Shane was charming, playful, and had a love for life despite the years of suffering that he endured. He filled our hearts—and his departure due to kidney failure has left a painful void in our lives.
Shane was born November 14, 1985 to his mother Kelly and father Conrad at the Laboratory for Experimental Medicine and Surgery in Primates (LEMSIP) in New York State. His records show that he remained with his mother for at least a week, but we do not know exactly when he was taken from her. During Shane’s 11 years at LEMSIP, he was anesthetized 156 times and his liver was biopsied at least 14 times. He lived in a small isolation cage and never saw the outdoors.
In 1996, LEMSIP closed its doors, and Shane was shipped to The Coulston Foundation, a laboratory in Alamogordo, NM. Coulston was in some ways an improvement for Shane: he met other chimps, and had access to an outside cage. But sadly, Shane was a subject in a controversial experiment known as “Spinal Dynamics” in which a healthy disc was removed from Shane’s cervical spine, and replaced with a prosthetic disc. Some time later, the prosthesis was removed, leaving Shane without a disc in his neck. No pain medication was given to Shane following both surgeries. We can only imagine the pain and discomfort he must have suffered. Shane would ultimately be plagued with neck stiffness for the rest of his life.
In 2002, Shane’s life took a turn for the better when Save the Chimps took over The Coulston Foundation, rescuing and retiring Shane and more than 250 other chimpanzees. Shane became a member of Rufus’s Family, the largest known social group of chimpanzees in the Americas. Shane left laboratory life behind forever when he and his chimpanzee friends made the journey to a spacious island home built just for them in sunny Florida.
Shane relished island life. Despite never having set foot on grass or lived outside of a cage his entire life, Shane bravely ventured forth onto the hills of his three-acre island home. He loved browsing for goodies, grooming with friends, and sunbathing on the patio. For a time he was the alpha male of the group, a kind and gentle leader who could always be counted on to mediate disputes. (A young male named Gerro eventually took over, and Shane retired from his duties.) In 2008, Shane became an “uncle” of sorts when babies were born into the family due to unexpected regrowth of vasectomies. Little Leo in particular revered Shane, and Shane delighted in playing with this rambunctious little youngster. Leo even began to copy Shane’s unique style of chimpanzee display, in which Shane would shake his head rapidly back and forth while clapping—even though this often resulted in neck pain due to his spinal surgery.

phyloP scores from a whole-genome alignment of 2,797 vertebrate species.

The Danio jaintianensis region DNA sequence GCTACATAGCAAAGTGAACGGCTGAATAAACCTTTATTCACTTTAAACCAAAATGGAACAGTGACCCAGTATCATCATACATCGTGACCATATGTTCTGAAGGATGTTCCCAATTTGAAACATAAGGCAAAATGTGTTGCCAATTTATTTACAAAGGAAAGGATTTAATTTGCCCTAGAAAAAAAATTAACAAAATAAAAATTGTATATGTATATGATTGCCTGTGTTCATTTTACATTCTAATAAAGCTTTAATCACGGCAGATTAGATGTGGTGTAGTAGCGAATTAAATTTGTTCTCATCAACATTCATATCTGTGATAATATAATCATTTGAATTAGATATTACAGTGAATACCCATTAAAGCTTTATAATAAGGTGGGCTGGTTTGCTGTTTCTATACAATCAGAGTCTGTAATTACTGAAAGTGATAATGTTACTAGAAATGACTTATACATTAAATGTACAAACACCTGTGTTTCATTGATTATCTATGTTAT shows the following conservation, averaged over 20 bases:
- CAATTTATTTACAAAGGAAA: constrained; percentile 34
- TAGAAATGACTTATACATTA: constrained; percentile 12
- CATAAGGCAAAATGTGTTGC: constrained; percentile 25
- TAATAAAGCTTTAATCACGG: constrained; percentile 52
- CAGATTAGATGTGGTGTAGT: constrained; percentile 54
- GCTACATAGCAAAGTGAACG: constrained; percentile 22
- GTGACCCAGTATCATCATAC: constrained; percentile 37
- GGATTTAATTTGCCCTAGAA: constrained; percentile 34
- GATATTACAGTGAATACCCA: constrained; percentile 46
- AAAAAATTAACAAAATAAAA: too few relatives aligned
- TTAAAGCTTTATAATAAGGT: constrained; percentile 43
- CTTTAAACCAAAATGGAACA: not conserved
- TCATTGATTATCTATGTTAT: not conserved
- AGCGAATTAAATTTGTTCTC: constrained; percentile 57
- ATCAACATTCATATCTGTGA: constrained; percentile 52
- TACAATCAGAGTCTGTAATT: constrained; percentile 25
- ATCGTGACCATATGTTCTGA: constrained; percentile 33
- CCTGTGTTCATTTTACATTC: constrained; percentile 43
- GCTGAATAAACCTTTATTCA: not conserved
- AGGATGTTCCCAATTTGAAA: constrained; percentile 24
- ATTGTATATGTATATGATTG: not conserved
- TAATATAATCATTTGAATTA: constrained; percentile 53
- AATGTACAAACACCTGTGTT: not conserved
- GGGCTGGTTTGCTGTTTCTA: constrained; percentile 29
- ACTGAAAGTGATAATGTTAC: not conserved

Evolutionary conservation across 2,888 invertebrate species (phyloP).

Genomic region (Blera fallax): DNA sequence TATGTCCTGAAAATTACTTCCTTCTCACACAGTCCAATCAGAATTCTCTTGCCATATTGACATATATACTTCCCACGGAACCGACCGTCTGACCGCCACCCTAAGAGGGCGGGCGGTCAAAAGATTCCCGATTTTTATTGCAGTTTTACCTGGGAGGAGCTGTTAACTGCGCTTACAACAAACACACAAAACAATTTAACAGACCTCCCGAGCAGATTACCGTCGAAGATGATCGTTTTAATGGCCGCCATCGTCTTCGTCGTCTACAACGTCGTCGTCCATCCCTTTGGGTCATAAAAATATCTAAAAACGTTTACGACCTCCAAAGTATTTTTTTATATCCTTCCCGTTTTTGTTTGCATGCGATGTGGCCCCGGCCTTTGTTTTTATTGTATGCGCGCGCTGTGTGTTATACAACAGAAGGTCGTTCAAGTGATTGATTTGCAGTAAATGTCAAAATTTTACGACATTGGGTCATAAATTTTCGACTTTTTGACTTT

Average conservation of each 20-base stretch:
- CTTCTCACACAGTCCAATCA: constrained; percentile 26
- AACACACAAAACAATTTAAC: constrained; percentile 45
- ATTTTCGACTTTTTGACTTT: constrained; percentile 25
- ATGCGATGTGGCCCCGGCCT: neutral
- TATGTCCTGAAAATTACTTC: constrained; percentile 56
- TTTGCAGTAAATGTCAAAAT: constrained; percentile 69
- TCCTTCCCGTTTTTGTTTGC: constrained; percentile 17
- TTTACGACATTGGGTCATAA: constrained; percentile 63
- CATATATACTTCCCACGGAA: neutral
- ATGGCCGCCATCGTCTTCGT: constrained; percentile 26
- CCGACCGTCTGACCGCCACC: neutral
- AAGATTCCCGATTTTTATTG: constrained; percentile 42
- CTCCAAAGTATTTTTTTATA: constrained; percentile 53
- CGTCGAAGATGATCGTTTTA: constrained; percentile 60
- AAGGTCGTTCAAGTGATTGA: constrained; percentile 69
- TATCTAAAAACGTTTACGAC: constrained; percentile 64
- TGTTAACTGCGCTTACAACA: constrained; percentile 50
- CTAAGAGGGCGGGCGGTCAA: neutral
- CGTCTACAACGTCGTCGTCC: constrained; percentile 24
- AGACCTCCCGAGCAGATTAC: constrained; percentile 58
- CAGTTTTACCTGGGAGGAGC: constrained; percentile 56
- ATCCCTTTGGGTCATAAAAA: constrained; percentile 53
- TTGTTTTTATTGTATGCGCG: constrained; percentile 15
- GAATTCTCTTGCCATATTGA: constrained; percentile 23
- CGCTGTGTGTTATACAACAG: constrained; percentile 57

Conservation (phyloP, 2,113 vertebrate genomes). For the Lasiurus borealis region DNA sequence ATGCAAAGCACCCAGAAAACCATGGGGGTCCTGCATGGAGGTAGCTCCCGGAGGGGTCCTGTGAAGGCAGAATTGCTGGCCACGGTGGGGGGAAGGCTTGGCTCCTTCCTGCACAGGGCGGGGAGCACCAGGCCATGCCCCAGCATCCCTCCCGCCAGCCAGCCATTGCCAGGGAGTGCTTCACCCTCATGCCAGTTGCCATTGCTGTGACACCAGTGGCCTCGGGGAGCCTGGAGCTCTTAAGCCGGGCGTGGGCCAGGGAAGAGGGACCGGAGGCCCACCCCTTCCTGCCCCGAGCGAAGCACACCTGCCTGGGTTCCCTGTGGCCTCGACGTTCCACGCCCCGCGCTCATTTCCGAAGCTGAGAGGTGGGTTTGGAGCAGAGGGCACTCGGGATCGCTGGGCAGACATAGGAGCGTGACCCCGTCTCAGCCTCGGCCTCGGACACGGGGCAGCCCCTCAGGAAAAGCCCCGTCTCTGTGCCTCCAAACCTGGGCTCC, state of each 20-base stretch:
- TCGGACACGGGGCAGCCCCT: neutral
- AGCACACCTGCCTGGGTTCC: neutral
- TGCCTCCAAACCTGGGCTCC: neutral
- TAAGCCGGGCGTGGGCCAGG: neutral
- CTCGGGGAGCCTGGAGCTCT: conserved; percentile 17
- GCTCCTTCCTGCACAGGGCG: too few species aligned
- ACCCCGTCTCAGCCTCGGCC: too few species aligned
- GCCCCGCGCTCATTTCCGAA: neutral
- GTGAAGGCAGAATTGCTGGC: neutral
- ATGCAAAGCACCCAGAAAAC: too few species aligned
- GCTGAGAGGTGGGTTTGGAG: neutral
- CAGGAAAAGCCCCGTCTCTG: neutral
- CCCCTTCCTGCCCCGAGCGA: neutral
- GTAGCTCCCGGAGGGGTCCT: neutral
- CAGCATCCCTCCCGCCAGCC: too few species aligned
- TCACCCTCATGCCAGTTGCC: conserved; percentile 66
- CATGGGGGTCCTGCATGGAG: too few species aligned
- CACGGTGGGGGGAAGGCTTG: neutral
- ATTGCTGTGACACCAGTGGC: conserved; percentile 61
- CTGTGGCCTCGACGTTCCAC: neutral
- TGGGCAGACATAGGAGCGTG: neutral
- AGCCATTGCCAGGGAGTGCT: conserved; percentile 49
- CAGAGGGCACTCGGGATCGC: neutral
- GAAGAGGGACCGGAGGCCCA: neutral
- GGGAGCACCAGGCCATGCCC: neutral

Shane’s warm personality endeared him to all who knew him. He was strikingly handsome with a unique forward-sweeping hairdo. He liked to wiggle his toes at his caregivers, earning him the nickname “Shaner-toes,” or just plain “Toes.” He had an unusual obsession with new rubber boots, and would keep an eye out for any humans sporting a fresh pair. He was usually upbeat and playful, but like anyone, had his moody days. If Shane was grumpy, his caregivers knew to give him his space—but also strove to bring a smile to his face. Due to his declining kidneys, as well as neck pain, Shane received regular medications, which he didn’t particularly like. His caregivers prepared oatmeal or other concoctions to hide the taste of his medicines, and Shane enjoyed the special attention as he was encouraged to take his daily meds.
On the day Shane passed away, our veterinarian Dr. Bezner read these words, prepared by our vet tech, Kristen, which described Shane perfectly:
“Shane: Those given this name have a deep inner desire for a loving family, work well with others, and very much want to be appreciated. They tend to be quiet, considerate, sympathetic, adaptable, and sometimes shy. Those named Shane are trustworthy, respect others, and make excellent diplomats, mediators, and friends. They are often very intuitive, enjoying detail and order, finding change worrisome at times. Most importantly, the meaning of the name Shane is generally understood to symbolize a gracious gift from the Universe.”
Shane is survived by his half-sister Katina of Tapioca’s Group at Save the Chimps, and the 25 wonderful chimpanzees with whom he shared his final years.
Shane, we miss you so much. Thank you for the gift of your forgiveness, your smile, your friendship, and your cute little toes. We will always love and remember you.
Rest in Peace, Shane
1985 – 2015
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